Melanoma is the second most common invasive cancer occurring in the vulva, but its occurrence is rare. Melanoma probably arises from a lesion containing a junctional or compound nevus. Consider pigmented lesions on the vulva suspicious if they are blue-black in color, have a jagged or fuzzy border, are raised or ulcerated, or are larger than approximately 1 cm. Melanomas may be misdiagnosed as undifferentiated squamous carcinoma, particularly if they are amelanotic. Most melanomas are located on the labia minora or clitoris, and prognosis is related to the size of the lesion and the depth of invasion. The Clark classification commonly used for melanoma elsewhere on the skin is of prognostic benefit for melanoma of the vulva. The Breslow modification expresses invasion in micrometers compared with location of different skin structures.

Approximately 3% of all melanomas are located in the genital tract. Melanoma of the vulva accounts for 5-7% of invasive vulvar cancers and has an estimated annual incident rate of 1 per 1,000,000 women. The disease can affect all ages (women aged 7-97 y in 1 study) but is more common in the older population, with almost half of the patients aged 70 years or older. More than 90% of melanomas occur in Caucasian women.


In the past, this lesion was treated with radical vulvectomy and bilateral inguinal lymphadenectomy. In recent years, more conservative treatment, such as has been practiced for this lesion elsewhere on the body, has become more common. A radical local excision with 2-cm margins appears to be adequate for most well-circumscribed lesions. Whether inguinal lymphadenectomy should be performed for this cancer is undecided at present. Obviously, if lymph nodes are involved, this finding is not only diagnostic but also prognostic. If lymph nodes are negative, the patient may be reassured. Lymph node involvement is directly related to the depth of invasion. If the disease is intraepithelial, cure is close to 100% and reported to be as high as 99% with invasion of 1.5 mm or less. This rate drops to 65-70% survival if the lesion invades 1.5-4 mm. Medical management for metastatic disease continues to be experimental. If the melanoma recurs locally in the vulvar area, reexcision may be adequate therapy, with long-term survival.



Paget disease of the vulva is rare. It occurs in women in the seventh decade of life but can occur in young patients. Symptoms of pruritus and tenderness or identification of a vulvar lesion are observed most frequently. The patient may experience symptoms for several years before seeking medical advice. The lesion may be localized to one labium or involve the entire vulvar epithelium. It may extend to the perirectal area, buttocks, inguinal area, or mons. It has been observed extending into the vagina. Because of its rarity, frequency data is unavailable.

Clinical and histological features

Vulvar lesions usually are hyperemic, and they may be demarcated sharply and thickened with foci of excoriation and induration. The vulvar skin may be thick, leading to the impression of leukoplakia with the cake icing effect. This classic finding almost is pathognomonic for Paget disease. The lesion usually is superficial and is considered an intraepithelial lesion, although an underlying adenocarcinoma may be associated with Paget disease. Older literature suggests that underlying adenocarcinoma occurs in about a quarter of cases, but more recent data finds less association of Paget disease with an underlying adenocarcinoma.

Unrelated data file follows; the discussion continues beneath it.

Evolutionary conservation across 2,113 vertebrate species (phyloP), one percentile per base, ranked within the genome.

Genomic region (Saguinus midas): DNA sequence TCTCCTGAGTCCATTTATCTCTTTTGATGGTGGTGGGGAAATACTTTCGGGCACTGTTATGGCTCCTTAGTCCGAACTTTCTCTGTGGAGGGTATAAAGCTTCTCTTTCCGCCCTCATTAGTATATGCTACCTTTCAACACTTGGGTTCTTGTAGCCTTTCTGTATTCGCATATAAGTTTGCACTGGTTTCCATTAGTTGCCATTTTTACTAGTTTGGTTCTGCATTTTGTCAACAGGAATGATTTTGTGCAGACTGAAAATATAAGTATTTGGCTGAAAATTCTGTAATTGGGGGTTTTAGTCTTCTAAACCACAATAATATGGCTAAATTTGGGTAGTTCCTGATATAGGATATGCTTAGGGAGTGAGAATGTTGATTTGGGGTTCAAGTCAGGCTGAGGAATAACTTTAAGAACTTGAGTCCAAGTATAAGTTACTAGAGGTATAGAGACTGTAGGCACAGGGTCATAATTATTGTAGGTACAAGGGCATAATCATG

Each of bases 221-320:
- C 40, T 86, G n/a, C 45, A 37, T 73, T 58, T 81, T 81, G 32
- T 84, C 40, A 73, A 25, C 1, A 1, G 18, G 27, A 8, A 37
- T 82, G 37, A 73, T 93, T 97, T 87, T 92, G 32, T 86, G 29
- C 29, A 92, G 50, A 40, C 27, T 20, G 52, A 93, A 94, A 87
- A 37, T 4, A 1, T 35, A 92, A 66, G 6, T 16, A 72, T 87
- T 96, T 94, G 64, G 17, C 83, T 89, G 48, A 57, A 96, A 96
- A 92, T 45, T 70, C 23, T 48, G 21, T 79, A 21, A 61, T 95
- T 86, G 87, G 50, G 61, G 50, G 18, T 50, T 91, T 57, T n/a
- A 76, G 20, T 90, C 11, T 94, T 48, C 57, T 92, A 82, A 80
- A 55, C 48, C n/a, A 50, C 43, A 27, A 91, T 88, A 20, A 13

Obtain adequate biopsies to make an accurate diagnosis. Histologically, it commonly presents with large cells of clear cytoplasm in a heavy lymphocytic infiltration in the dermis; it can be confused with melanotic melanoma. If any thickened indurated area is present, then obtain adequate deep biopsy in order to rule out adenocarcinoma.


If only intraepithelial Paget disease is present, wide local excision is adequate treatment. Histological evaluation of the epithelium extends, in many instances, far beyond the visual limits of the lesion, and, therefore, wide adequate margins are necessary to remove the lesion. If an underlying adenocarcinoma is present, then treat the lesion as invasive squamous cell carcinoma is treated. If tumor cells are present at the margin of the excision, then recurrence can be quite high. Some investigators will obtain frozen section of the margins and, if positive, continue to obtain wider margins. Unfortunately, even with negative margins, recurrences are possible, and new lesions can be treated in the same manner as the primary disease (ie, wide local excision). These may occur years after diagnosis of the primary lesion.

Currently, intraepithelial Paget disease and Paget disease with an underlying adenocarcinoma are thought to be 2 separate entities. The cases of patients who were diagnosed with Paget disease and who refused primary treatment have been followed for over a decade without development of an underlying adenocarcinoma. As with other vulvar lesions, frequent visual examinations are necessary in order to determine disease-free status.